Could this be the best 736 pp. book on the diversity of human talent ever written?  It starts slow but eventually picks up steam.  It’s also devastatingly funny.  That said, if you don’t know a lot about the NBA, it is incomprehensible.  (I could not, for instance, understand the section of Dolph Schayes because that was not the NBA I know.)  In the historical pantheon, he picks David Thompson, Bernard King, and Allen Iverson as underrated.  The 1986 Boston Celtics are the best team ever, he argues.  And so on.  I found this more riveting than almost anything else I read and yes I think it is very much a work of social science, albeit in hermetic form.

Flashback: Oklahoma vs. Nebraska

I recently stumbled on these great (and long) clips on youtube of the 2000 Oklahoma-Nebraska game. Then #1 Nebraska got out to an early 14-0 lead before OU scored 24 points in the second quarter and went on to win 31-14. The game featured two of my favorite quarterbacks of the last decade, the brilliant Eric Crouch and the wily Josh Heupel, running two of my favorite offenses ever: the Nebraska I-option attack and the Airraid offense. (Mike Leach had installed the Airraid at Oklahoma and then left to become head coach of Texas Tech. In 2000 Oklahoma used the old school, Kentucky era Airraid, full of two-back sets and the staple plays like mesh, Y-corner, all-curl, and — on the famous post route to Curtis Fagan for a touchdown against an all-out blitz — Y-cross. Oklahoma would later evolve away from the true Airraid under both then offensive coordinator Mark Mangino and later current Kevin Wilson, among other coaches.)

Oklahoma of course had the better day against a Nebraska defense intent on blitzing. And Heupel, a noodle armed JUCO transfer whose receiver targets consisted of a slew of converted runningbacks and defensive backs (Stoops was only in his second year at OU), showed that being a great quarterback can be as much about brains and accuracy as it has anything to do with arm strength or raw athleticism.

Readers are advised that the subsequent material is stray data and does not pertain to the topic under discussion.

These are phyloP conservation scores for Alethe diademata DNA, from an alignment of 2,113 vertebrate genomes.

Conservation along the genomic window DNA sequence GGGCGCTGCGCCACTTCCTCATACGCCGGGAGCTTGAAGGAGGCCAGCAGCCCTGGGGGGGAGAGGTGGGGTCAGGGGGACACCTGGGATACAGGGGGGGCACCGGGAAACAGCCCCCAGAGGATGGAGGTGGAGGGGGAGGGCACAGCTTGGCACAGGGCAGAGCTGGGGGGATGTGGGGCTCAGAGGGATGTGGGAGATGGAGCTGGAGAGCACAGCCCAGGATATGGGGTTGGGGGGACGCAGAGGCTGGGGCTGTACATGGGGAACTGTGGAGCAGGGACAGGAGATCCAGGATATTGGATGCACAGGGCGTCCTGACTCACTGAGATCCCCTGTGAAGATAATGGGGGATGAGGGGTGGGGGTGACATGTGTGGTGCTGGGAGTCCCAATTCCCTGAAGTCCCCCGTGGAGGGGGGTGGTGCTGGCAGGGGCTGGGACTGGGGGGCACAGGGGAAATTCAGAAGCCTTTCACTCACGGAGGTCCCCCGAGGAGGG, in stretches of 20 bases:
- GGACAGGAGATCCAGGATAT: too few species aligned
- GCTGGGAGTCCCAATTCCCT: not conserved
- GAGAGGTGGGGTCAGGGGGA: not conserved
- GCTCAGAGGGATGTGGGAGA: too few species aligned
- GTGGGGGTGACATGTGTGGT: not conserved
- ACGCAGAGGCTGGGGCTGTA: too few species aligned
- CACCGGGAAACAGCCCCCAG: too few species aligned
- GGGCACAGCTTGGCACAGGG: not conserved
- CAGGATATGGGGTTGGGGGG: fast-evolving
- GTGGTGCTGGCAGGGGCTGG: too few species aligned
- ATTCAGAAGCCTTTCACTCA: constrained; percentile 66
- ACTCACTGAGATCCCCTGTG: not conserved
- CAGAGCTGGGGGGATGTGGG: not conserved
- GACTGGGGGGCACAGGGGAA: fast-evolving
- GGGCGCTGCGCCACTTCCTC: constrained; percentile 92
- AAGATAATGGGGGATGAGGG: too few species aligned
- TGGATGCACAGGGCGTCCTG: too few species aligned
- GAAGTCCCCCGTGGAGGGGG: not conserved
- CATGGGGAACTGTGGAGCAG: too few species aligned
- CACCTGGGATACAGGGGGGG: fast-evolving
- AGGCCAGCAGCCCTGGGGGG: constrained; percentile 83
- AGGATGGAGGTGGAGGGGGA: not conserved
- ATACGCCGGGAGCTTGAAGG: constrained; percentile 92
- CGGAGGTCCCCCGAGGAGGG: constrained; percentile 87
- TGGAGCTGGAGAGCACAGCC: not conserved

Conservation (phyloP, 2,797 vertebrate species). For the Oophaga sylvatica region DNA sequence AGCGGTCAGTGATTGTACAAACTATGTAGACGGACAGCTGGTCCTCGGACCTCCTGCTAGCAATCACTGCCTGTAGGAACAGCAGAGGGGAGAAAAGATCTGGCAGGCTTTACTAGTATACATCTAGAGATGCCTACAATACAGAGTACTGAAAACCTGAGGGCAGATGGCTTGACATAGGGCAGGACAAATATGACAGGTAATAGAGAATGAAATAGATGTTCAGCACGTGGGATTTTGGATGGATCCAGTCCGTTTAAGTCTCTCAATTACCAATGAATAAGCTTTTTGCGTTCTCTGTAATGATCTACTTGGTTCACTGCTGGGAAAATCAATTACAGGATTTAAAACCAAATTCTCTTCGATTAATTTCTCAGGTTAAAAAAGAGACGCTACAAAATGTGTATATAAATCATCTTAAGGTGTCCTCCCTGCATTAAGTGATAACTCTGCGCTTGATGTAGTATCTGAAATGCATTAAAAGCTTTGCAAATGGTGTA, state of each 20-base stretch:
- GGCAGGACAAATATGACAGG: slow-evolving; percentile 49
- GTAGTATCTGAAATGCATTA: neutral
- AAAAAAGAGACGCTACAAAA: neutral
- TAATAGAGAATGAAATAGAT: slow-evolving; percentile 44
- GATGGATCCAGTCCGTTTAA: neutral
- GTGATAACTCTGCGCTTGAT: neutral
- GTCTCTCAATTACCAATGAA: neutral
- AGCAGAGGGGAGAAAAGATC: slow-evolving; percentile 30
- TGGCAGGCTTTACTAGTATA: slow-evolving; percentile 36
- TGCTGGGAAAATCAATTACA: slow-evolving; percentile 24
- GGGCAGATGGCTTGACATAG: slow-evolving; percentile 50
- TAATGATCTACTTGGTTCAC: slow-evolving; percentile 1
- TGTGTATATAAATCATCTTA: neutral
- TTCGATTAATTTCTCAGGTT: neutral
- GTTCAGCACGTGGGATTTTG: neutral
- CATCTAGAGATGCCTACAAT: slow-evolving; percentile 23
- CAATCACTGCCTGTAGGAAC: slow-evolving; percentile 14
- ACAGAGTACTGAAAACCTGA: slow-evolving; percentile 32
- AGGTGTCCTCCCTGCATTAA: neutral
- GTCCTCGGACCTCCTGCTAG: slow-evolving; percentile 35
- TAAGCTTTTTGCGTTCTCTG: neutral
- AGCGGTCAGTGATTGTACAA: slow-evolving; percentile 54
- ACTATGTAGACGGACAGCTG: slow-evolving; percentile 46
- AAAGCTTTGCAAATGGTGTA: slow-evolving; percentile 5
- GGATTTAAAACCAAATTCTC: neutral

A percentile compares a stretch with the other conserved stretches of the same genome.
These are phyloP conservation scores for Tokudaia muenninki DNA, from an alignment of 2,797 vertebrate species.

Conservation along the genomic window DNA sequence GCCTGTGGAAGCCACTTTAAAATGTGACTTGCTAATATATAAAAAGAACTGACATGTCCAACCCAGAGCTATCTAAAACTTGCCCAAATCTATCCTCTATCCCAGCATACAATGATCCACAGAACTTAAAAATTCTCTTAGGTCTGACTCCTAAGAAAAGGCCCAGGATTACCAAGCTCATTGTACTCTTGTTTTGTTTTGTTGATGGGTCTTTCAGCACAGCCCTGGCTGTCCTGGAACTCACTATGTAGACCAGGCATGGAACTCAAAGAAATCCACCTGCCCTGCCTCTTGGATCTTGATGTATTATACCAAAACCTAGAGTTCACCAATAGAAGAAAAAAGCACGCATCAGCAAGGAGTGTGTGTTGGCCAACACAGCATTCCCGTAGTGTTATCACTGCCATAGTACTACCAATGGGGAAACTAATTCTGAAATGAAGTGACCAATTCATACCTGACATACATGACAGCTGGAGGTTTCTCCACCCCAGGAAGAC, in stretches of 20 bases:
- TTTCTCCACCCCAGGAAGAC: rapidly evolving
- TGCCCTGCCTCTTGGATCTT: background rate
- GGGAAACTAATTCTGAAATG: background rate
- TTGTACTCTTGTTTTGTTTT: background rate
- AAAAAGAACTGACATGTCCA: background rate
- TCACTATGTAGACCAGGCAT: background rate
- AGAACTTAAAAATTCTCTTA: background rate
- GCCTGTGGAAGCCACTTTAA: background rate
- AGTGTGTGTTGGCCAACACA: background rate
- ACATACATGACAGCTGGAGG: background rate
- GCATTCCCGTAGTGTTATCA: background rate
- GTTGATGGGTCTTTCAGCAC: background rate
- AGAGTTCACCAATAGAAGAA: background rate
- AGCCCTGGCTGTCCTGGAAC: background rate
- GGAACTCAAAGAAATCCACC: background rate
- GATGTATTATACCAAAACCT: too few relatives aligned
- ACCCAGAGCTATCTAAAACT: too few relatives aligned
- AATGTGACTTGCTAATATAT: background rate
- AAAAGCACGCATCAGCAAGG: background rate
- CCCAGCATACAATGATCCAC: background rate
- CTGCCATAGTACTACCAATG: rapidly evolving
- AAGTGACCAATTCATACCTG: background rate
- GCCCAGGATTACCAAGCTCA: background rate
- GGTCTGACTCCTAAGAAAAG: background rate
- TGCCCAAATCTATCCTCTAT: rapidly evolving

(Incidentally, before watching these clips again I had forgotten what a good jet sweep team Oklahoma was at the time. I used to watch the passing cutups of the ’99 and 2000 OU teams over and over and over, but had forgotten this aspect of their run game.)

Outside zone variant: The “pin-and-pull”

I recently wrote a post giving a very simple explanation of the outside zone and zone runs in general. One popular variant that I did not discuss was the “pin and pull” zone. The Indianapolis Colts use this variant quite a bit, as did the Minnesota Gophers back when they had Lawrence Maroney and Marion Barber under Glen Mason. This is a staple of the one-back, two-tight end offenses that the Colts use and was famously used by Elliott Uzelac as offensive coordinator for the Colorado Buffaloes in the early 1990s.

Here is a basic explanation. Generally, one way to think of it is that uncovered linemen pull; alternatively uncovered linemen “block back” to get a good angle and the covered linemen pull. Just depends how you teach it. Here are some sample rules:

The aiming point for the Single Back is one yard outside of the tight-end.

If the Center can reach the Nose he will make a “you” call to the strongside guard telling him to pull and block the middle (“Mike”) linebacker. The strongside tackle and tight-end will “tex” — i.e. an exchange: the tight-end blocks down while the tackle wraps around. The tight-end down blocks to prevent penetration; the tackle pulls and runs to reach the strongside (“Sam”) linebacker.